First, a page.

cancel
Showing results for 
Search instead for 
Did you mean: 
cancel
Showing results for 
Search instead for 
Did you mean: 
Media4u2
Member
  • 0
  • 284
  • 0
Registered since

Jan 31, 2008

Running Speakers Wirelessly for the First Time

Last night, I played a gig in a large room (a former railway center in Pittsburgh called The Grand Concourse). Because the seating for dinner was in the old railway seating arrangements long benches in some places, four-square installations facing outward to each side of the room, etc., it presented a difficult area to cover for the sound.

I decided to set up one L1 Compact on one side of the large staircase which descended down into the room, and I wanted to put the other one on the other side of the staircase, but there was no power there, so I moved the speaker another 20 feet away to the far side of the room. In all, the speakers were about 50 feet apart, I'm guessing.

I used the Phonic W5 wireless speaker system to use the second Compact over there, and I wired the first Compact directly to the ToneMatch. I fed audio out to the first Compact through the Master Out, and to the second Compact through the Aux Out. I had the Aux set at 50% for each channel, but after a sound check, I found that I had to reduce it to 35% for each channel to match the volume for the two speakers.

When I stood right in the middle between the two speakers, the sound was pretty well "clean." However, as I moved towards one speaker or the other, I noticed that the sound decay was enough to put the sound from the two speakers a split second out of sync, and that increased, of course, when the distance to one speaker was either reduced or increased proportionately.

I have read on this forum about the problems running mono sound to two speakers that are more than 20 feet apart, so I figured that was my problem. To solve that, I decided to split the signal. I sent the left channel through Channel 3 of the ToneMatch and out through the Aux Out to the wireless speaker, and the right channel through Channel 4 of the ToneMatch. That gave me stereo sound, and I figured (once again from reading the input on this forum) that would solve the problem.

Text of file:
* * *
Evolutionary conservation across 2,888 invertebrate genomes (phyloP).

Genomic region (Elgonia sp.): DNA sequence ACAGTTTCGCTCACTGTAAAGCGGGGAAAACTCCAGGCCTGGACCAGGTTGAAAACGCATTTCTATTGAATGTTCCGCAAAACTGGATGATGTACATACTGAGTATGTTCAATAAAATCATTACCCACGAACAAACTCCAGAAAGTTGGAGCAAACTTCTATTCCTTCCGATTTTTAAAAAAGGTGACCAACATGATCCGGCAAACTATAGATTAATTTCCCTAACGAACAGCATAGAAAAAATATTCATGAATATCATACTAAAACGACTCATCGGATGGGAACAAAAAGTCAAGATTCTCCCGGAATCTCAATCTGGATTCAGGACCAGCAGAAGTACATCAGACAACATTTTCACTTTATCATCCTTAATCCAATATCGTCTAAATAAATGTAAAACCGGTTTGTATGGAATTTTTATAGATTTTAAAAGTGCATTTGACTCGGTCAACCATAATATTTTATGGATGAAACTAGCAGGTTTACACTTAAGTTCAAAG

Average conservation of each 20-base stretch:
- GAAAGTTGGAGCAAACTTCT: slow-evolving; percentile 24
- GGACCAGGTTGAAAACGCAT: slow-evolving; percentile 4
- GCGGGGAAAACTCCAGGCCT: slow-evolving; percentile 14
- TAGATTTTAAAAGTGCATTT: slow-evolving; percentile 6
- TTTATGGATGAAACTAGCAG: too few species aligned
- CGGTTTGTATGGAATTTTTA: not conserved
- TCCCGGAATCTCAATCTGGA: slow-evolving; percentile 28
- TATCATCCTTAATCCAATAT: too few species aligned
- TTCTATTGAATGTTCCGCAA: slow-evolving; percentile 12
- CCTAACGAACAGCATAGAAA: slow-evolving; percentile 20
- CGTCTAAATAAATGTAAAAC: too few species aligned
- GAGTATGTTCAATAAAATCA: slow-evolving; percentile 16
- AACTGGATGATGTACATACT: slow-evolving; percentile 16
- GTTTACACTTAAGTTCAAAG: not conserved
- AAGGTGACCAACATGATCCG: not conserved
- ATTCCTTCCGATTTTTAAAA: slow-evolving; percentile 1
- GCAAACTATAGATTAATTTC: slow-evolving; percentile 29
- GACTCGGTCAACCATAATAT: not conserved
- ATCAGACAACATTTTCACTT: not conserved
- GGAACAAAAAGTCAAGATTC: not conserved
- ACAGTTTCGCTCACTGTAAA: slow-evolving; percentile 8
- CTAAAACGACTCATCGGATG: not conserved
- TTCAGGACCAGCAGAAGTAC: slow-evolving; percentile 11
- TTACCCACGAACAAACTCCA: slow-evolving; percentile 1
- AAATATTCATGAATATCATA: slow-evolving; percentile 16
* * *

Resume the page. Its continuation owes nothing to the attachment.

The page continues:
Relative to the speakers, my location was actually outside of the "speaker coverage." (The area between the two speakers.) My table was just to the left of Compact #1. From there, even though it was stereo sound, there was still enough decay in the sound from the speaker to my far left over that distance to make the drum backbeats just a hair out of sync with the speaker to my immediate left. When I got between the speakers, it sounded MUCH better.

But now I'm wondering, what is the best way to set up speakers wirelessly when there is some distance between the main and the remote speakers? How do you avoid the decay of the sound? It seems to me (but what do I know?) that no matter what delays are built in as compensation, you still have the physical distance that cannot be factored out. If you're close to one speaker, the speakers further away will send a "delayed" sound. As you move towards the other speakers, you'll eventually hit a "sweet spot" where it all sounds good. But how do you avoid this problem altogether? Or can you?
8 REPLIES 8
ST - Pro
Professional Legend
  • 1430
  • 48121
  • 3
Registered since

May 11, 2020

Re: Running Speakers Wirelessly for the First Time

Media4u2
Member
  • 0
  • 284
  • 0
Registered since

Jan 31, 2008

Re: Running Speakers Wirelessly for the First Time

ST,

I read the article, but it doesn't apply to what I'm talking about.

From what I can see, the article set up this way.

1. It's a big venue with a long room, and an L1 Model II is set up at the "main" end of the room. The second speaker is placed, say, 2/3 of the way back. Both speakers are pointed in the same direction to cover the full room (the main speaker covers the first 2/3 of the room and the second speaker covers the last 1/3 of the room. The sound that is fed to the remote speaker is digitally delayed to allow the sound from the main speaker to "catch up" to the remote speaker, and the sound from the remote speaker then joins the delayed main speaker's sound, and that music then goes to the back of the room.